Salmon bones confirm sustainable chum fishery for 2,500 years under Tsleil-Waututh Nation
New research confirms that Tsleil-Waututh Nation has consistently and sustainably fished for chum salmon for 1,200 years longer than the archaeological record had previously demonstrated.
This supports Tsleil-Waututh knowledge and further demonstrates that Tsleil-Waututh people have been sustainably living on and stewarding their traditional territory for longer than Western science may recognize.
Researchers from Tsleil-Waututh Nation and UBC analyzed 245 salmon bones gathered as part of an archaeological dig in the 1960s and 1970s from təmtəmíxʷtən, a large and important site for the Nation located near what many British Columbians now know as Belcarra.
The research builds on a previous study which showed that the Nation sustainably and preferentially fished for chum salmon for 1,300 years, from about 400 BC to 1200.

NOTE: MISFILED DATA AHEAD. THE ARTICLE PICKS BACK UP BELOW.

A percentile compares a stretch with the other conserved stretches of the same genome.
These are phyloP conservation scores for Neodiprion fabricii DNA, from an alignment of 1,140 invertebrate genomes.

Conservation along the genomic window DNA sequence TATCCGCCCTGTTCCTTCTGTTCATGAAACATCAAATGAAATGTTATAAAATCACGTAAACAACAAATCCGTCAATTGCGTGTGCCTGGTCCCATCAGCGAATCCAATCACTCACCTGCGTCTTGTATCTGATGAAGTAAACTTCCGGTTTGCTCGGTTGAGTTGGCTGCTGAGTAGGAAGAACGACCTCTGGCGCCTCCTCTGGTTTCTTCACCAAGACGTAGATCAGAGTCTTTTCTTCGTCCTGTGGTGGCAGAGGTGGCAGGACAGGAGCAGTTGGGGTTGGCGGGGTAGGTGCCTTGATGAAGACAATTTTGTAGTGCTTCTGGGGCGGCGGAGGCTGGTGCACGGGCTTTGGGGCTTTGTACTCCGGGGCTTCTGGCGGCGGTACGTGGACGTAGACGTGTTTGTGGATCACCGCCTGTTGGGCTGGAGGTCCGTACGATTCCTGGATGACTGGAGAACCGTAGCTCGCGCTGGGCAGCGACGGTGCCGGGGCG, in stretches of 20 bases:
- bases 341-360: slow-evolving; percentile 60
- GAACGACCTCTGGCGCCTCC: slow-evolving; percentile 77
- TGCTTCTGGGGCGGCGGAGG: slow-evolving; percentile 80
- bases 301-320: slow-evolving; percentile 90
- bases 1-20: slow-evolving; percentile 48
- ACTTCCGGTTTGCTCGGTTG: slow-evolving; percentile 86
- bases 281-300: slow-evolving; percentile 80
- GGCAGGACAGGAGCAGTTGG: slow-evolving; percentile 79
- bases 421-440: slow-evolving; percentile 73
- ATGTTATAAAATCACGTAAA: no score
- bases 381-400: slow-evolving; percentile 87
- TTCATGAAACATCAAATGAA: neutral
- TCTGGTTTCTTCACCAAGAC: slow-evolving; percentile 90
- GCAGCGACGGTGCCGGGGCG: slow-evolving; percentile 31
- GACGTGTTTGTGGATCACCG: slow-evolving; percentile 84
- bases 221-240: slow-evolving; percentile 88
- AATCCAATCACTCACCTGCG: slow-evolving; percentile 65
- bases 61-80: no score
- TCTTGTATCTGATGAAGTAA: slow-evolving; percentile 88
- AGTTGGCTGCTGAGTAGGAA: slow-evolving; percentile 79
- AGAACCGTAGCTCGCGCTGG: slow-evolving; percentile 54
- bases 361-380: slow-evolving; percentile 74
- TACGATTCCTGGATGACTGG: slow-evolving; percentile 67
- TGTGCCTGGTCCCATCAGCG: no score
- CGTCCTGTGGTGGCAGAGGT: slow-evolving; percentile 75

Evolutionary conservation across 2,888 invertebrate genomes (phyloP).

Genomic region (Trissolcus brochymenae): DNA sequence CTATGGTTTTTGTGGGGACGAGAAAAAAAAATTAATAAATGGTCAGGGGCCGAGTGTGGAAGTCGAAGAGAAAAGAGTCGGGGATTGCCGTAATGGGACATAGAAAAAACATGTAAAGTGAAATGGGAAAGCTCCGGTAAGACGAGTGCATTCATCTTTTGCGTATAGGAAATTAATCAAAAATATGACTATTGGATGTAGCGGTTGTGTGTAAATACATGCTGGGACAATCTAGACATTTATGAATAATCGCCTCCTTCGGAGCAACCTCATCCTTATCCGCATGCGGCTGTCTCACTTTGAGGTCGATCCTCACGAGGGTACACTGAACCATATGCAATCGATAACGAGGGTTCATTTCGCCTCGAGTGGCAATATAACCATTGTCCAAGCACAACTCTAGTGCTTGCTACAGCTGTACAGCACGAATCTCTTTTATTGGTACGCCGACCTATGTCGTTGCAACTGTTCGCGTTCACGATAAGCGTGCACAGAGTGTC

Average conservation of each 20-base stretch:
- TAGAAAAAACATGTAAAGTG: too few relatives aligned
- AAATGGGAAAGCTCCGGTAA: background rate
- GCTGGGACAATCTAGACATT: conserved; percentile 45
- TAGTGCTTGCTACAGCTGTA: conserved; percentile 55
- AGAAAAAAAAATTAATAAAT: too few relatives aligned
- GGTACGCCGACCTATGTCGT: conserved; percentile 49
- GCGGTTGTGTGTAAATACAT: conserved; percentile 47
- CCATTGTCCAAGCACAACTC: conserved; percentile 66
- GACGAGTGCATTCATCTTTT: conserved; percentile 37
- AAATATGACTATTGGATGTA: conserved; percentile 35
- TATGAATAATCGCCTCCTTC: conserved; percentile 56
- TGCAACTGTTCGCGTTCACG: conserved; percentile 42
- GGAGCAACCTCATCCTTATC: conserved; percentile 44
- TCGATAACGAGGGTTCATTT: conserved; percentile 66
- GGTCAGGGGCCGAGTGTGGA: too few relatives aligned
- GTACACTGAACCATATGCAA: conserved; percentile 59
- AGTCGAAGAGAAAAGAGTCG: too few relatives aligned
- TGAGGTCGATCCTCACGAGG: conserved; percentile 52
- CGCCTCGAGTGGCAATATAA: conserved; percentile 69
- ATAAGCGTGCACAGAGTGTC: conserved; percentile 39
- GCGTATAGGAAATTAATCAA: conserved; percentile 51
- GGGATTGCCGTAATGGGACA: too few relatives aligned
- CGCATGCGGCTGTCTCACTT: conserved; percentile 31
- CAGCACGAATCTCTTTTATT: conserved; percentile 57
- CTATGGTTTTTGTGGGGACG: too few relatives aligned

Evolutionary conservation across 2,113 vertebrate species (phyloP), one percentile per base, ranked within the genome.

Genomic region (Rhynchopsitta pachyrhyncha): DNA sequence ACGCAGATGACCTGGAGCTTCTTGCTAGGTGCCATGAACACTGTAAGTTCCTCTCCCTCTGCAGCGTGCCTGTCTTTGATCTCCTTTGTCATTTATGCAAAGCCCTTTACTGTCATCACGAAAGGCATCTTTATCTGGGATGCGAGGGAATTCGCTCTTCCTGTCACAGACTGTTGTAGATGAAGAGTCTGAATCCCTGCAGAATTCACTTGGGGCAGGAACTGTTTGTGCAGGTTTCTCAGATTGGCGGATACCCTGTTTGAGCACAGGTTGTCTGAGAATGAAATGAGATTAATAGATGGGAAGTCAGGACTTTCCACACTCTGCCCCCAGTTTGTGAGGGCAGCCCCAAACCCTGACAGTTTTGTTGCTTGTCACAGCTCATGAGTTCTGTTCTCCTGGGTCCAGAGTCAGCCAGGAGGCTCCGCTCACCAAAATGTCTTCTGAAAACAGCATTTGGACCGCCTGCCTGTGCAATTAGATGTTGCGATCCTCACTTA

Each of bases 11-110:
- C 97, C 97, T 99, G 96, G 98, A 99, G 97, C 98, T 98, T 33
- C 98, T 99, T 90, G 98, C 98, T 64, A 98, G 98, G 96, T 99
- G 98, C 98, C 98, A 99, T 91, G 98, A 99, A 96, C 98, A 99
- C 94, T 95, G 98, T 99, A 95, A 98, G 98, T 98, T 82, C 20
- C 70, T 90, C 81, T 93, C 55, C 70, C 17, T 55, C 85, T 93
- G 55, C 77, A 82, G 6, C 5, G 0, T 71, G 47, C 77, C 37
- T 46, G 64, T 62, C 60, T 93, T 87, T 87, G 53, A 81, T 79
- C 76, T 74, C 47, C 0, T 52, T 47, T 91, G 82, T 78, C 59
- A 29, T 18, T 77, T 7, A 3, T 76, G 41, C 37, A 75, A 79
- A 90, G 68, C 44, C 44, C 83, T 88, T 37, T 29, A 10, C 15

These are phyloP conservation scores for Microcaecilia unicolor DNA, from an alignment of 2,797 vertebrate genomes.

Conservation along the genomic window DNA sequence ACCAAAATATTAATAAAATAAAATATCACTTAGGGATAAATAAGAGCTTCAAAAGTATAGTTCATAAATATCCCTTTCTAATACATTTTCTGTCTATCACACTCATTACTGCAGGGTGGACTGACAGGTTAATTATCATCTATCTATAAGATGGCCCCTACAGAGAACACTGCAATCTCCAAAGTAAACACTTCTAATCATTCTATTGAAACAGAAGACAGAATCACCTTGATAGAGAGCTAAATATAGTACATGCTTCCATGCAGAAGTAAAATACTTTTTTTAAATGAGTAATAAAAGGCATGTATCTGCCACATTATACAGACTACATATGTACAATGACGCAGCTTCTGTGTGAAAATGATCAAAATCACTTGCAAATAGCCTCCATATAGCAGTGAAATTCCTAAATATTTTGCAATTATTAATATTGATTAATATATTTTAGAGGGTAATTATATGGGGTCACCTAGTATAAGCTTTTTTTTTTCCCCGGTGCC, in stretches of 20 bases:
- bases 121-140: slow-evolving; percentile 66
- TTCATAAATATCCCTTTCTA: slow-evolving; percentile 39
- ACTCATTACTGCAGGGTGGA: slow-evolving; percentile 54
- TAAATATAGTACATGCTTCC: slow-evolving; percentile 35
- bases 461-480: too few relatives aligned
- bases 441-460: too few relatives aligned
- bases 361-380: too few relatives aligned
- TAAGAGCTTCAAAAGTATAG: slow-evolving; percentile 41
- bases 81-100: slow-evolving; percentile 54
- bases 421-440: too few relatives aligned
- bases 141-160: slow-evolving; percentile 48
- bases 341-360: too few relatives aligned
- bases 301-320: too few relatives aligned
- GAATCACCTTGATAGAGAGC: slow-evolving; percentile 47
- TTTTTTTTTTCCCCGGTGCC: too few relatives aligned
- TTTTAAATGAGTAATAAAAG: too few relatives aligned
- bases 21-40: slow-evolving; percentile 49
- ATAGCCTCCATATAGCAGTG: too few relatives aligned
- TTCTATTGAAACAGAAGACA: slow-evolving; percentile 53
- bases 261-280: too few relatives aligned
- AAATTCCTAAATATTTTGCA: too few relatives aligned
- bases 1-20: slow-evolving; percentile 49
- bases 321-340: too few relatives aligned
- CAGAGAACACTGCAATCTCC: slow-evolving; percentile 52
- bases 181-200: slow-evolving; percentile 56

Using carbon dating on eight new samples, the researchers extended this period of time a further 1,200 years, confirming Tsleil-Waututh ancestors fished for salmon from about 850 BC to 1650.
They found that chum salmon were the most commonly fished, and were caught consistently over the entire period. This consistency and the fact that chum are particularly sensitive to overfishing both point to a sustainable chum fishery under Tsleil-Waututh Nation stewardship, says co-author Michelle George.
The research points to the lessons to be learned from Tsleil-Waututh Nation stewardship, including around sustainable, selective salmon fisheries that focus not on extraction but on long-term ecosystem health, says first author Meaghan Efford, a doctoral candidate in the UBC Institute for the Oceans and Fisheries.
The paper is published in the journal PLOS ONE.
More information: Meaghan Efford et al, Archaeology demonstrates sustainable ancestral Coast Salish salmon stewardship over thousands of years, PLOS ONE (2023). DOI: 10.1371/journal.pone.0289797
Journal information: PLoS ONE
Provided by University of British Columbia